Record books aren’t the best tenants for our sports memories— and neither are ticket stubs.
It’s been nearly 50 years since the Spectrum was erected in South Philly and going on seven since it was demolished.
In between, the Flyers hoisted two Stanley Cups, the Sixers won an NBA title and some of the greatest concert acts in history performed for Philly crowds.
Xfinity Live now stands in the place where history was made on a nightly basis and one of the only remnants of its importance to the city of Philadelphia now resides in an apartment on North Broad Street.
That’s where Andrew Kay, a 30-year-old government contractor lives. And thats where, bolted to his wall on a custom made frame, stands the Spectrum’s S.
“Everyone was buying seats, a million people have seats,” said Kay, who paid between $350 and $400 for the piece of local history. “I thought it would be something different. You can’t really identify the seats but you can identify the ‘S.’ I thought someone would outbid me. I wanted to see what it would go for and the next thing I know I got an email saying I had won.”
So now what?
“It wasn’t until after I won it that I had the idea,” Kay said. “I wanted something cool to remember the Spectrum with. This is how I am going to keep the memory alive.”
More than 50 former athletes, musicians and executives who played or were key players in the Spectrum have signed the S. His unique set of criteria insist that a signee needs to be directly involved in the building in some way. At the top of his wish list? Christian Laettner.
“He’s not a Philly athlete but he had the most famous shot in history at the Spectrum (his buzzer beater to lift Duke over Kentucky in the 1992 Final Four). I wasn’t going to consider Allen Iverson because once he was a Sixer he played at Wells Fargo so it’s kind of a stretch, but because Iverson is Philly guy it works. It’s more about the stories. I want it to tell the story of the spectrum.”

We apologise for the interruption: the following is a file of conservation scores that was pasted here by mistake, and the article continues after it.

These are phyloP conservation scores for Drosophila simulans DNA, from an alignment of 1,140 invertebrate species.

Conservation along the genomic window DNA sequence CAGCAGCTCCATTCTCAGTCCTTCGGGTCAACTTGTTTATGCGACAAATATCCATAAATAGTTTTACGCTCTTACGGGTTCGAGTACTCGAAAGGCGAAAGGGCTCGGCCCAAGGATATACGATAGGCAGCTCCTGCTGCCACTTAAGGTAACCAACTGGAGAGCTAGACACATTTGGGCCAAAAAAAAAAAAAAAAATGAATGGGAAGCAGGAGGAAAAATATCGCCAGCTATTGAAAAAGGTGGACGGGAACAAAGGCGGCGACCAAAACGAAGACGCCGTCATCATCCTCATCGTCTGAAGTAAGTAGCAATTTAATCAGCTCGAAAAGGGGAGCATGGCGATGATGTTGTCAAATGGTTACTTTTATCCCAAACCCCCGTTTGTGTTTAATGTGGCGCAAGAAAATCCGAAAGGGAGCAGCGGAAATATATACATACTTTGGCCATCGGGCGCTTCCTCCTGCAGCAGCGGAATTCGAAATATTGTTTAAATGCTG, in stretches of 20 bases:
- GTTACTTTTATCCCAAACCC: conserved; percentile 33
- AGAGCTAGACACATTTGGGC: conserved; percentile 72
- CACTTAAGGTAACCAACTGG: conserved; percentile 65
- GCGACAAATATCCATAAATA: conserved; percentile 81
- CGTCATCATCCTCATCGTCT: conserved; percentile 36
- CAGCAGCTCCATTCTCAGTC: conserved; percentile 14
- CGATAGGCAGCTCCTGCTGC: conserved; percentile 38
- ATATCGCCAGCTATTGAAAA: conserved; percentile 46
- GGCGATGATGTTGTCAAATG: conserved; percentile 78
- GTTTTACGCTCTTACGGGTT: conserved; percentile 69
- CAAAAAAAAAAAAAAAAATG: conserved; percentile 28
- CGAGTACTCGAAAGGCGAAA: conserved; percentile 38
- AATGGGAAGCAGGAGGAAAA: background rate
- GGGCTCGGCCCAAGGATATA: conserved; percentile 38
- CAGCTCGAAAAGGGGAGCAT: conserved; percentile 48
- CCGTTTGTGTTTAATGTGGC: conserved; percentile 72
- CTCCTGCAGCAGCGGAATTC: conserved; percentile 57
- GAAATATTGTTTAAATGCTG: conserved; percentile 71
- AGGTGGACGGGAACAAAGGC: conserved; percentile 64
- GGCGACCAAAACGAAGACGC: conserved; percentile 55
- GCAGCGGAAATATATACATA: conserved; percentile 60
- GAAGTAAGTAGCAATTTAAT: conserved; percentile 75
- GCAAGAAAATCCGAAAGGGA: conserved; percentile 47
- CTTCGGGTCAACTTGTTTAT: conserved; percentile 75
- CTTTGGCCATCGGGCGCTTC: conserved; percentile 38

And since Iverson played in the Spectrum as a Georgetown Hoya, he would pass the test.
Kay’s father was a fan of the original Flyers. He himself was a fan of the team from the Legion of Doom days. Both have coalesced together, inking their names in orange on his S.
“It’s very very cool,” he said of being able to meet so many famous Philadelphia figures. “Ron Hextall was reallythe only person where I froze. Growing up he was my childhood hero.”
And, surprisingly to Kay, it’s not just the fans who long for the days of the Spectrum but the performers too.
“I met the members of the band Phish,” Kay said. “All these people, they love the Spectrum. It’s crazy. I keep saying, we have our memories as fans but hearing how special the building is to them is incredible. Phish has played every venue across the country, so have these athletes, but to know how special the building was and what it meant to them was really awesome. It really has made me want to keep working hard on this project.”
In a way, Kay’s S is a monument, perhaps the only one there is right now, that pays homage to a place where magic happened and where so many lifelong memories were created for so many people.
Kay says it’s like a second job, coming home and finding the next person to make his imprint on the monument on his metaphorical mantle.
“I’ve been doing a lot of research, on the bands and stuff. I always know who is coming to the surrounding area. Last week I got Butch Trunks the drummer from the Allman Brothers to sign it. I have my running list. I still haven’t gotten [Charles] Barkley. The 1983 Sixers championship team is the top target. I have all the members of the Stanley Cup team except one — I am getting Bobby Taylor in a couple weeks.”
Kay never intended for this whim — making a bid to purchase the S at the Spectrum action before it was demolished — to turn into his passion. But when he hears feedback from grateful and appreciative Philadelphians it strengthens his resolve to continue to add ink to the giant blue letter attached to his wall.
“It just sparks their memories they had in the Spectrum, we all have our memories of our first concert there, first game. Hopefully every time someone hears the story they remember the times they had. It’s a shame to see some of these older buildings go down. There is nothing really out there right now to remember the Spectrum. This is hopefully the one piece keeping the memories alive.”
To keep up with the latest adventures of the Spectrum S, follow it (and Andrew Kay):